follow the dancing lights

The night howled, sucked at the windows, and rattled fences.  Trees, arched with the onslaught, whipped and branches reached out for anything to unleash their frustration and torment on.  The wind pushed against everything, a bully on a rampage, the world its victim.

The cloud shrouded darkness ate away at the edges of the dim pools of light cast by the street lamps.  The polka dot glows shimmered in the swaying black.  They seemed resigned to their fate, destined to be swallowed and complete the end of all things, but too stubborn to wink out quickly.  Fading, little by little, the long hours of the night stretched thin.

A single door on the block creaked open, straining against the arms of the storm, and then banged shut.  The hunched man winced in anticipation of the sound even though the echoes of the escape were lost below the fury of the wind.  His strained eyes swept the scoured landscape and saw nothing but the traces of lights ominously urging him forward.

The way is here.

It is not safe.

Follow the dancing lights.

If you dare…

He limped down the stairs and turned down the street to walk under the closest of the lamps.  It provided no warmth, no refuge from the brutal wind, and his heart sank.  It was going to be a long cold walk with no respite from the elements.

His weary hands, cracked with age, ached from the depths of his pockets.  He would need them before the sun kissed the horizon and he found himself back in the comfort of his home so he curled them into fists and drove them deeper still.  The throbbing dulled for a time, and then returned.  All the while his twisted and tired feet carried him forward.

The first time she had wondered away from home at night, he had been terrified that something would happen to her.  He called the police.  He called neighbors.  He called every friend around the city, waking most of them, to see if she’d shown up there.  Then, like a crazed fool, he’d gone scrambling into the night after her.  And, he’d found her, eventually, softly swinging at the park four blocks away, star gazing and smiling at the wonder of life.

Every time since that first panicked night, he’d found her in the same place.  Even after she’d forgotten the life they had lived together, the family they had raised, his name, and her own name, she still returned to the park where they’d met, where the sparks had flown, and the truth of their love had been forged.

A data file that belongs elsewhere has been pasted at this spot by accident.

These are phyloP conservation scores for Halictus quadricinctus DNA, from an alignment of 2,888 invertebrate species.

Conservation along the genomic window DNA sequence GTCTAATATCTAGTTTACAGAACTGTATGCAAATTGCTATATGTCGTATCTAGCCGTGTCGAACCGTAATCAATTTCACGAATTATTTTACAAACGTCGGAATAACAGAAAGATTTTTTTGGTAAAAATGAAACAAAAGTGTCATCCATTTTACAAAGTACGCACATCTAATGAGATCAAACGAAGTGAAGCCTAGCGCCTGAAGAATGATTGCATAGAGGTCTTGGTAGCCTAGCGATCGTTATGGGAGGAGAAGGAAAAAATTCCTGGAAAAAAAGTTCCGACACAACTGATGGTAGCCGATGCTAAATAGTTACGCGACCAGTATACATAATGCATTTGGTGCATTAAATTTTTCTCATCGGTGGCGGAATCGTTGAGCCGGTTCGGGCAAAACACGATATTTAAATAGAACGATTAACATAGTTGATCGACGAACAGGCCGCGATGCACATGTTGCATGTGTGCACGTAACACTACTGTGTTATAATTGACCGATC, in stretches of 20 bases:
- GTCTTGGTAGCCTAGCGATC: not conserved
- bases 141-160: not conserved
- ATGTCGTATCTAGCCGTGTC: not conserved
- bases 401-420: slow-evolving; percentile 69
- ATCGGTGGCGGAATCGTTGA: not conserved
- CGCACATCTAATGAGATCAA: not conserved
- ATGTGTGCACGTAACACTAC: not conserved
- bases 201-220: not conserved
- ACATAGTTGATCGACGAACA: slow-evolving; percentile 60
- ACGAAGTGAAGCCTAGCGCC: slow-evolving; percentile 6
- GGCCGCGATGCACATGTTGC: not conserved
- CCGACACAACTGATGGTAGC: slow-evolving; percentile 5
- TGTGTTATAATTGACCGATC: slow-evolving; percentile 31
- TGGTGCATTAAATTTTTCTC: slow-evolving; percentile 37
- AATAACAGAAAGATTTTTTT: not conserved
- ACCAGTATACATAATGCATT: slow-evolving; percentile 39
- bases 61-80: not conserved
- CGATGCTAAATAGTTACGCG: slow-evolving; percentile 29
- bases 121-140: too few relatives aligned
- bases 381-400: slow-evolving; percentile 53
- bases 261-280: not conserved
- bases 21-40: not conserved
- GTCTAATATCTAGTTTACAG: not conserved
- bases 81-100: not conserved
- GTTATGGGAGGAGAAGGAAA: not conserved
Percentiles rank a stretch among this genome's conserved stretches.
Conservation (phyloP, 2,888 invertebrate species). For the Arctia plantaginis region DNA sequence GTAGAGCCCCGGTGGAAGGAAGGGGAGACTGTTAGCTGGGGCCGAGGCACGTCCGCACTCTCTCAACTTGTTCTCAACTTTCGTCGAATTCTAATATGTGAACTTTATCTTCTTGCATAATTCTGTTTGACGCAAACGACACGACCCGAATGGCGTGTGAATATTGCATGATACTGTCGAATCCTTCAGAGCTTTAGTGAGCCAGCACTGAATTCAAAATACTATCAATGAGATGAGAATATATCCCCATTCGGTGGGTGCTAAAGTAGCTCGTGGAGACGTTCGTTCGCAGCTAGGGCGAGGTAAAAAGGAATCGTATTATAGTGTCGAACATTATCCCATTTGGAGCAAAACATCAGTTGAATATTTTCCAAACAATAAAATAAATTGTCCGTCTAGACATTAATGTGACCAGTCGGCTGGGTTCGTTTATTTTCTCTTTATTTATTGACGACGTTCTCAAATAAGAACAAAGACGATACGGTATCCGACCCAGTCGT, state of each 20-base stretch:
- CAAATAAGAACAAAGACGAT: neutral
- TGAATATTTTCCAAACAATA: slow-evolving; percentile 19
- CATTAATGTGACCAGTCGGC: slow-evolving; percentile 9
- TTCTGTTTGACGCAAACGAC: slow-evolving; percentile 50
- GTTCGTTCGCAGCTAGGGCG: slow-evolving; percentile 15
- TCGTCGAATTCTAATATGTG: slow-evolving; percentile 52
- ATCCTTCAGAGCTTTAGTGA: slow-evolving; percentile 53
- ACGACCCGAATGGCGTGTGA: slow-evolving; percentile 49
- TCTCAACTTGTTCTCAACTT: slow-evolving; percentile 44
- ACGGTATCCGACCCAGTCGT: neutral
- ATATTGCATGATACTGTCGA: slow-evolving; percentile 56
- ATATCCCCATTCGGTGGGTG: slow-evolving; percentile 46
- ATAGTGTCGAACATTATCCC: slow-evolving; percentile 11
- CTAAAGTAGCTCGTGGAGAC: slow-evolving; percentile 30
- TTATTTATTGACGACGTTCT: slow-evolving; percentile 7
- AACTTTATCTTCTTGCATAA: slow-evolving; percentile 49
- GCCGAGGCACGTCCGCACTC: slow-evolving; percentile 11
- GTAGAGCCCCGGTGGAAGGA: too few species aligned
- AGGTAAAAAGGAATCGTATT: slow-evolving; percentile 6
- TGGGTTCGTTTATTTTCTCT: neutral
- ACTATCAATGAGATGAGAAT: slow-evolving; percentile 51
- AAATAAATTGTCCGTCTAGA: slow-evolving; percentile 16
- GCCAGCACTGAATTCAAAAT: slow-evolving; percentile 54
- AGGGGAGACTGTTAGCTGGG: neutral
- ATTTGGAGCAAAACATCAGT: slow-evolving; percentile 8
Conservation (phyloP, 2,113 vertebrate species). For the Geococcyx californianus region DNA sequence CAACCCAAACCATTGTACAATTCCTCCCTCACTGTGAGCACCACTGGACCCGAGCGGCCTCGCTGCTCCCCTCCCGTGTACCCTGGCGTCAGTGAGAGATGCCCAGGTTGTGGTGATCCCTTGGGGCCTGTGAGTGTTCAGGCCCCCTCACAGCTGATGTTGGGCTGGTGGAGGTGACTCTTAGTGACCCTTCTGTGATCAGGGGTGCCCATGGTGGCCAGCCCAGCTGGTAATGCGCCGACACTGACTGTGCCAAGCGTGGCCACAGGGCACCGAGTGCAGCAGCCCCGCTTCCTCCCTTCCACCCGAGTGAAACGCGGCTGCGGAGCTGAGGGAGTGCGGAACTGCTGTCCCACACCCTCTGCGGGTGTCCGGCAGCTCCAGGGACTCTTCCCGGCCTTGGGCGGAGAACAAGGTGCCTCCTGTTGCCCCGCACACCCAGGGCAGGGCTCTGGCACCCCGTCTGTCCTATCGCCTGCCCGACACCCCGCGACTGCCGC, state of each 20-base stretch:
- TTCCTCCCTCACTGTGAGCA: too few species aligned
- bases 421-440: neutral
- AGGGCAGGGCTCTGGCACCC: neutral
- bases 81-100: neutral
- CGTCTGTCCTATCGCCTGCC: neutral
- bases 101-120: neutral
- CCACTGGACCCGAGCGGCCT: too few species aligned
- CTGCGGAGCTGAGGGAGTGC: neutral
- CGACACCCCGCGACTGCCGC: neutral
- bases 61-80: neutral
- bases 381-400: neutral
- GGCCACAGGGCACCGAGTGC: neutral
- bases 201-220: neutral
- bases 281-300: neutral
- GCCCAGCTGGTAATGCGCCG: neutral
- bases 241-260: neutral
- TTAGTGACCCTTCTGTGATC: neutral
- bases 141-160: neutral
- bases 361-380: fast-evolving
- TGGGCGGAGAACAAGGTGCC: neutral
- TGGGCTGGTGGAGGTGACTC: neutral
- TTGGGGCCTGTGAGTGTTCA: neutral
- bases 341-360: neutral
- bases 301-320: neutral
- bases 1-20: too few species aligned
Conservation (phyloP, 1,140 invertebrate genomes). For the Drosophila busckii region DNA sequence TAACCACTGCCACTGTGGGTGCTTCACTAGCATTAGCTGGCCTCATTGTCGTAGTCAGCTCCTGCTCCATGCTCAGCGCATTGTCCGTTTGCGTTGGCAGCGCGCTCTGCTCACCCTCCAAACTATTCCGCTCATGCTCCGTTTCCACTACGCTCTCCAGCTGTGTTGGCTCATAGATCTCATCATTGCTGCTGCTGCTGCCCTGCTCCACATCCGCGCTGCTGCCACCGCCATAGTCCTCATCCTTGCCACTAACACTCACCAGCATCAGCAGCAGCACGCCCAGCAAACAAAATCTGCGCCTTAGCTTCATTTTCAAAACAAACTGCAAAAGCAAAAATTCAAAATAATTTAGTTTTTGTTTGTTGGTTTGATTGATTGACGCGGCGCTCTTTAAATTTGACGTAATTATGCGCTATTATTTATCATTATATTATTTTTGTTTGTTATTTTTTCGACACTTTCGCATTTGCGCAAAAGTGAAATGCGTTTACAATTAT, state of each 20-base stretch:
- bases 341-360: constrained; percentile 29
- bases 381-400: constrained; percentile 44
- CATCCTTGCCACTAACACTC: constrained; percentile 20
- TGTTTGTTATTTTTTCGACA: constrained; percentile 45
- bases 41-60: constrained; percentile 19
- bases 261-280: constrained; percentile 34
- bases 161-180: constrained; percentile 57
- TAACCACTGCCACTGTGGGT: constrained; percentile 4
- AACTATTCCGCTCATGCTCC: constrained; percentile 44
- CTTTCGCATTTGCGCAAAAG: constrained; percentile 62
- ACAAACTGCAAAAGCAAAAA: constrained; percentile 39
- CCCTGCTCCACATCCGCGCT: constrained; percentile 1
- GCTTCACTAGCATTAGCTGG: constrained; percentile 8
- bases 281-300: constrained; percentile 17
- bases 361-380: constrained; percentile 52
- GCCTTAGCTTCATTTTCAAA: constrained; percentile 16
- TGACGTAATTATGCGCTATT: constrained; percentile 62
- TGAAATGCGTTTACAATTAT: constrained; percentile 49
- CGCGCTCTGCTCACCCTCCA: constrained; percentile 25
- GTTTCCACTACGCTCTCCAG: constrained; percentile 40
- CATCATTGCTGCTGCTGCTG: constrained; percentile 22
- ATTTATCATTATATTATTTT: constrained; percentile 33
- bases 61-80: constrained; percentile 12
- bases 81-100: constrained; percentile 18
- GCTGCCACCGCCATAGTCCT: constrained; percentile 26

It was a small comfort when he had to brave the dark streets to collect her.  And while he no longer worried about her when he woke to find her side of the bed empty, he still hurried after her.  The world was not as safe and forgiving as it once was.  Even their quiet street.  Even their park.

He worried about the wrong people finding her.  He worried about her frailness, and his own as his bones cracked and popped in the cold.  But he pushed through the fear and the pain and the weakness and limped from light to light faster and faster.

He had no choice.

He loved her still.

He always would.

Even after the end…


This is my continuation, my response, to the story prompt I posted earlier this week.


22 thoughts on “follow the dancing lights

  1. DJ, this is just beautiful.

    My dad was a devoted caretaker of my mother, who didn’t have dementia (until the very end) but who had a wide assortment of health challenges. You brought my dad back to me for a few minutes. I’d been missing him. Thanks.

    • Not just in stories, my friend. But, true love in real life isn’t the same as it is in stories and movies and songs. It exists, but it requires work. It requires compromise and understanding.

  2. I just figured out why I can’t write fiction. Or at least, why I can’t write it like you.
    You have a certain command of the English language; an understanding of descriptive words that are incredibly evocative. Lizzi, one of my SW’s, has this do. She reads extensively. Do you? (Or I should say, did you? since after you have a baby no one reads a book for 5 years.)

    This was so beautiful. I hate to admit this, but it reminded me of the movie “The Notebook” (don’t judge! It was on cable!). Just a man loving a woman even after their lifetime together has faded. So powerful.

    sigh. I’m with Jaded. Sorry. I don’t know if this exists anywhere but in a story…

    • I used to read a book a week, at least. And, since the Little Prince’s arrival I think I’ve read one book in 16 months. Maybe. I’m not sure I ever finished it.
      Okay, that’s not entirely true. I’m doing some editing work for a friend, so I’ve read that book a couple times. And, I read a couple books on my Kindle too. But, a paperback? No, haven’t read many of those recently.
      I will respectfully disagree. 😉 Fiction is based on reality. If it is in a story, than it has been lived somewhere by someone, or it will at some point in the future. It may not be our reality, but, that doesn’t mean it still isn’t truth.

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